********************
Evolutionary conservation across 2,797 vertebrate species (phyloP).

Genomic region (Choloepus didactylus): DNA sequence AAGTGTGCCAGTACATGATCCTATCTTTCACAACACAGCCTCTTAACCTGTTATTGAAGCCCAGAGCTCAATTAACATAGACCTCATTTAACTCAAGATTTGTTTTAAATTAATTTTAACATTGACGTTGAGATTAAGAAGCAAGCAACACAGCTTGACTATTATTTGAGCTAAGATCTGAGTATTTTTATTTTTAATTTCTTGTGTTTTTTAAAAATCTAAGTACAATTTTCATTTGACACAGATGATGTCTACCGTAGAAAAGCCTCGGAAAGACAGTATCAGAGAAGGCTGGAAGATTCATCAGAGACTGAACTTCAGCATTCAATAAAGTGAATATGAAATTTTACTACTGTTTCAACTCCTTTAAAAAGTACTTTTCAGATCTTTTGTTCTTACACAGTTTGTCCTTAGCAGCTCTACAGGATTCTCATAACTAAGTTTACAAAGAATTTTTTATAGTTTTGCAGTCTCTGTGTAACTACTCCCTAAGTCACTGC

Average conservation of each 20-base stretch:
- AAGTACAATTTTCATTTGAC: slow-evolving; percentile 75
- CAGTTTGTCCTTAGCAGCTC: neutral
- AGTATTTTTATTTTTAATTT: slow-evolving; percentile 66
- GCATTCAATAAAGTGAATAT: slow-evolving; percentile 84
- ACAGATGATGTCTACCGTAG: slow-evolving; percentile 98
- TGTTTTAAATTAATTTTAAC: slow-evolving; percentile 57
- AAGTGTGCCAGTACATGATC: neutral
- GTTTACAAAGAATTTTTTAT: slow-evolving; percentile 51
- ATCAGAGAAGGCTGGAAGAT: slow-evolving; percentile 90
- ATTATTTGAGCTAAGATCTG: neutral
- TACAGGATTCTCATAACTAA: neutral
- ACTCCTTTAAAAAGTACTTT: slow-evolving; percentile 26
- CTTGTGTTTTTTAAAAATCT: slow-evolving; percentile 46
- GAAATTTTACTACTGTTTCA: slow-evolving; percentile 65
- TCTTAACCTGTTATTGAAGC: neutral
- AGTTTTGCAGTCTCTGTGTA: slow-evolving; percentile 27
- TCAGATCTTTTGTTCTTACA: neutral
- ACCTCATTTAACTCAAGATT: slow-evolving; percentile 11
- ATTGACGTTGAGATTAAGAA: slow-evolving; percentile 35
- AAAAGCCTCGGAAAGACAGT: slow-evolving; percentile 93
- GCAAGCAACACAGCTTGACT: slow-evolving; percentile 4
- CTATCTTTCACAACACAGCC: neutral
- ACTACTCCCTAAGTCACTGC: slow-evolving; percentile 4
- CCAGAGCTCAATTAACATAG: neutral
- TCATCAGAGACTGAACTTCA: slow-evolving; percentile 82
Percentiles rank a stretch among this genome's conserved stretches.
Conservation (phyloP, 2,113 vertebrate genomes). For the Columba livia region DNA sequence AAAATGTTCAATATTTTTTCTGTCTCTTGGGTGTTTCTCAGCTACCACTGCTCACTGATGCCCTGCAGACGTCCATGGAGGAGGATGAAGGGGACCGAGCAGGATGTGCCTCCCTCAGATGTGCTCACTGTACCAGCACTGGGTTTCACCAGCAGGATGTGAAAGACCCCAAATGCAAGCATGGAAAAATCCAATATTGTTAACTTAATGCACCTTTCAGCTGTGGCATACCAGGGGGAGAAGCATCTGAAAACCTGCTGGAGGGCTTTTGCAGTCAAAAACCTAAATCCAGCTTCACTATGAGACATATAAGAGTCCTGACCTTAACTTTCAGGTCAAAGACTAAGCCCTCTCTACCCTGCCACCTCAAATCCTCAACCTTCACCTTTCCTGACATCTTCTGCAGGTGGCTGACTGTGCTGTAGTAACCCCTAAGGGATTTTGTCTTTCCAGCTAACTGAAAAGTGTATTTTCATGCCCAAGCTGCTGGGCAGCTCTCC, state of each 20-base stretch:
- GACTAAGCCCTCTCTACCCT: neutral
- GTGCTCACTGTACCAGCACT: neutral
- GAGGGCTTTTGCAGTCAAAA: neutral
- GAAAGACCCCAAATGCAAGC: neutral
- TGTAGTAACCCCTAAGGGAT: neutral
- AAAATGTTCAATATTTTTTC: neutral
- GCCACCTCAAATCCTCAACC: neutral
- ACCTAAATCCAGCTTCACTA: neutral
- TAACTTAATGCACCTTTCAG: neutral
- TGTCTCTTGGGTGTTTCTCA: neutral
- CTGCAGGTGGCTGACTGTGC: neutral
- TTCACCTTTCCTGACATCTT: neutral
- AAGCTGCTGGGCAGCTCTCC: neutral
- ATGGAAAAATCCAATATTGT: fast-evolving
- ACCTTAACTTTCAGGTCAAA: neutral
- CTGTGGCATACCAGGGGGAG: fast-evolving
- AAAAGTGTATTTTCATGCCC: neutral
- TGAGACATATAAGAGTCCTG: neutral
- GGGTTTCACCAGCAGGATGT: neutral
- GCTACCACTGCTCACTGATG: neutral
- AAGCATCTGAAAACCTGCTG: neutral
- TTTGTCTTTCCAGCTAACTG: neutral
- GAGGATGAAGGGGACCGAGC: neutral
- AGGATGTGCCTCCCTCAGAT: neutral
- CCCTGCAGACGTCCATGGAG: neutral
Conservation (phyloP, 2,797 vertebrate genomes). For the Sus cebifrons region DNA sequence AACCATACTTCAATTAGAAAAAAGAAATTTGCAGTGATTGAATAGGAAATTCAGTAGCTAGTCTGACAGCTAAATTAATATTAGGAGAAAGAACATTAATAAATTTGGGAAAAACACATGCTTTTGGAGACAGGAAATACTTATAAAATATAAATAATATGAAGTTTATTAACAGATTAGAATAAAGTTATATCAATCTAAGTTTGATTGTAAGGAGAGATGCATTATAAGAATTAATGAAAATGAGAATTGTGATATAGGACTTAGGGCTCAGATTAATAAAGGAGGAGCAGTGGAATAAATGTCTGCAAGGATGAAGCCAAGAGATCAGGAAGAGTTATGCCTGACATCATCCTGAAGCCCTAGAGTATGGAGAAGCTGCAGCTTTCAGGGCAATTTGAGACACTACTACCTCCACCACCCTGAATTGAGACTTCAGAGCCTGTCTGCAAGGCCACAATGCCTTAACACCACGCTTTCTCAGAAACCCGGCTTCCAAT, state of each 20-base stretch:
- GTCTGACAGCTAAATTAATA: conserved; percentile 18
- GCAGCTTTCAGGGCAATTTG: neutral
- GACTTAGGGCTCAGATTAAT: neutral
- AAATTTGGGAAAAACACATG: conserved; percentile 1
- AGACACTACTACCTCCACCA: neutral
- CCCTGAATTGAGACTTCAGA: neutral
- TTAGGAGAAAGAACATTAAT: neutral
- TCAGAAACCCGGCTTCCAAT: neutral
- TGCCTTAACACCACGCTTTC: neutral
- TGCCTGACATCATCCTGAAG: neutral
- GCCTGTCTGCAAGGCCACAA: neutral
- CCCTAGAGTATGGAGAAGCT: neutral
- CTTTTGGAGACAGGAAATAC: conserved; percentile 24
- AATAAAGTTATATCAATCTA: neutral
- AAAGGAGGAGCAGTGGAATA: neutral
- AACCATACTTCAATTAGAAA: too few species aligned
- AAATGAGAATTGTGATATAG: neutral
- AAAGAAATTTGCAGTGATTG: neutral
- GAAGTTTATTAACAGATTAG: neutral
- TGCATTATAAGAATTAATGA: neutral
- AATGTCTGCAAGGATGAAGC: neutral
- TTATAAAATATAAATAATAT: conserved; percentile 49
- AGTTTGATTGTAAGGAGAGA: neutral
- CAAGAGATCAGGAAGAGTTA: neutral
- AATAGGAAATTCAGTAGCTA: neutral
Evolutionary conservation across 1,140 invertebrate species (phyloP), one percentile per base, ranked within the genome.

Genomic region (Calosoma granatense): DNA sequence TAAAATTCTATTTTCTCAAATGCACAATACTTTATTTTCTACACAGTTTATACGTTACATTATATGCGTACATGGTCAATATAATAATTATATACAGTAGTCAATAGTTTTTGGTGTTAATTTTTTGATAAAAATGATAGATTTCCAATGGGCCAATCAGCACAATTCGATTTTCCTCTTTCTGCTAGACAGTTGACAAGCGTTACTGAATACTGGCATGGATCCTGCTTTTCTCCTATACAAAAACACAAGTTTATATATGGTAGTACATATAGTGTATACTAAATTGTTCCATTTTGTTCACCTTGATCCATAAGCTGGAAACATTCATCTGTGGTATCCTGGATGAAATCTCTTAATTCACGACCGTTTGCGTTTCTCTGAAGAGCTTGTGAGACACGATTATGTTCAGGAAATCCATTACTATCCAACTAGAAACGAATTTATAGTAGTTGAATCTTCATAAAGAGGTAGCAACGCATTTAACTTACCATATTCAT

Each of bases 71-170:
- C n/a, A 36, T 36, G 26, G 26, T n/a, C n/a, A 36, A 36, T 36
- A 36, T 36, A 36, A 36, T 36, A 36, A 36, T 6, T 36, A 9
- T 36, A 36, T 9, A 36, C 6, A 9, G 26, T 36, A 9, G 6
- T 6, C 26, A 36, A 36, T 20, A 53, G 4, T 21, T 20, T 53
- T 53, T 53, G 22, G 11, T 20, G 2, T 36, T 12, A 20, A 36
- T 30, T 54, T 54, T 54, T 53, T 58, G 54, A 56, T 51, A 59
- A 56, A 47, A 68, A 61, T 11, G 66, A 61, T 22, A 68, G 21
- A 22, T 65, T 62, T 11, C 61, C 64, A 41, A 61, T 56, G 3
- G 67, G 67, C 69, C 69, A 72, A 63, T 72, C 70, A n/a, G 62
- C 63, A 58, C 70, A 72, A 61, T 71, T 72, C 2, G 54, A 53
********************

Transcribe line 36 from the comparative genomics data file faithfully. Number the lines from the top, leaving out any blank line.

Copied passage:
- AAAATGTTCAATATTTTTTC: neutral